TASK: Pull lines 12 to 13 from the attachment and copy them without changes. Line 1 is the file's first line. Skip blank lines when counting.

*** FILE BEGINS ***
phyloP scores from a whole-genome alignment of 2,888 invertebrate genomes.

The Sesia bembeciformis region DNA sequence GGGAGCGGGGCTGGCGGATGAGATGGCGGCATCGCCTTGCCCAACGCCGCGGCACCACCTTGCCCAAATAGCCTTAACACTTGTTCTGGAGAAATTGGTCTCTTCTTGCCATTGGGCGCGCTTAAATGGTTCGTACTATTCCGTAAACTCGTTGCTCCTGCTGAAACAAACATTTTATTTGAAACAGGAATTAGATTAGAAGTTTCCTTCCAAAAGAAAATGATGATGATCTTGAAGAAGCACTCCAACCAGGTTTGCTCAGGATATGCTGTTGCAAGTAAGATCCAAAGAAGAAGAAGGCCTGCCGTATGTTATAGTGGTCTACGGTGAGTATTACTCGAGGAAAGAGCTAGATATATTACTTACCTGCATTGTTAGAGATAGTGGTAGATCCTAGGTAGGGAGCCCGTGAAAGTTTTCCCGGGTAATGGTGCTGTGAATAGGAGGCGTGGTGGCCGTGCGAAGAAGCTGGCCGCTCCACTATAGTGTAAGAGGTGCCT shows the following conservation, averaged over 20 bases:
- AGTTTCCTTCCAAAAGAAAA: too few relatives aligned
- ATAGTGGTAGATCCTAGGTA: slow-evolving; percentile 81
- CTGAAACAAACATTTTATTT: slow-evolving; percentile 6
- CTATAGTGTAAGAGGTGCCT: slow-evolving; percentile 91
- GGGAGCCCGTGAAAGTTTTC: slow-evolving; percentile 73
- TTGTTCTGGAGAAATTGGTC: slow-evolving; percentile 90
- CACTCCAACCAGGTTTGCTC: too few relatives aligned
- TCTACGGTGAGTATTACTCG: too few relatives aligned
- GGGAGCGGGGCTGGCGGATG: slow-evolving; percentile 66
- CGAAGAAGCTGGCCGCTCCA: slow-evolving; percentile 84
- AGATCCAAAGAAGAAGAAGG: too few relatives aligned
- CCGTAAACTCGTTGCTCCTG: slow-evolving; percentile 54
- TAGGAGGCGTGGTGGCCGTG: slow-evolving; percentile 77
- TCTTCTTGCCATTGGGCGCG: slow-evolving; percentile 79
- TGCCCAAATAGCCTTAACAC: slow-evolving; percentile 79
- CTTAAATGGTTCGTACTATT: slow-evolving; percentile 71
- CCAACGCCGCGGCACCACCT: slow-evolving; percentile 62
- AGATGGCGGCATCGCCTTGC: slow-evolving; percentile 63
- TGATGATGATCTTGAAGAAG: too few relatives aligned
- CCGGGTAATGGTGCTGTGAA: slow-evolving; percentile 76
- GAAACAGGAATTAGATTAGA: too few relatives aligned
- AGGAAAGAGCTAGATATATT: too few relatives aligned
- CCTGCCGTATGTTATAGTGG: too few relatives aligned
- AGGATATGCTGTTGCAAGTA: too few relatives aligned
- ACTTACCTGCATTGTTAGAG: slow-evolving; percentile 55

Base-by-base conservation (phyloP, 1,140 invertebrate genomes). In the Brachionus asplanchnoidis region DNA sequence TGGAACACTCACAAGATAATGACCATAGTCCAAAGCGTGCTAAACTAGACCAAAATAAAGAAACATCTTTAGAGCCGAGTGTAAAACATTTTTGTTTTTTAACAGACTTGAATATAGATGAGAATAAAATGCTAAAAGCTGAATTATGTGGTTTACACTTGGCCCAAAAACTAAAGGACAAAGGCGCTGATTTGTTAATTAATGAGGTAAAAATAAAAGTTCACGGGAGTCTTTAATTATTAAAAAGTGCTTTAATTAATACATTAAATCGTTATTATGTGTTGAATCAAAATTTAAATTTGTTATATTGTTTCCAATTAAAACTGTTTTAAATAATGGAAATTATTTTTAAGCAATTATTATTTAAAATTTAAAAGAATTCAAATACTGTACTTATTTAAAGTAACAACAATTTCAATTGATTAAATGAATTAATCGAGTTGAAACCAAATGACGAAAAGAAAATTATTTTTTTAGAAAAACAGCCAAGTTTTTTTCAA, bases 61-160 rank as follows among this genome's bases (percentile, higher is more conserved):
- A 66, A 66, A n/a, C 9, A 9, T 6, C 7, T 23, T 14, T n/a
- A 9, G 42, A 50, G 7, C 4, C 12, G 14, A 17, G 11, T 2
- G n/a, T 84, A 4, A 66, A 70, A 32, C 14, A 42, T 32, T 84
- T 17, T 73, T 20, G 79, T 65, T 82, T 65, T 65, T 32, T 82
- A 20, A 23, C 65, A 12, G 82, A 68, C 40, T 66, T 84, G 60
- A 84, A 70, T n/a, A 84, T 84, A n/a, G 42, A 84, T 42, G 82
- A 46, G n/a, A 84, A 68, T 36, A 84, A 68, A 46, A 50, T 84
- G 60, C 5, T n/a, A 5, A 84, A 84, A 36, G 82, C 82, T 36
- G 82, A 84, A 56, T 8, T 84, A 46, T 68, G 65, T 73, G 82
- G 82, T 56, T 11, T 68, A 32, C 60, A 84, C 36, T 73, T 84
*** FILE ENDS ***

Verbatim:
- CGAAGAAGCTGGCCGCTCCA: slow-evolving; percentile 84
- AGATCCAAAGAAGAAGAAGG: too few relatives aligned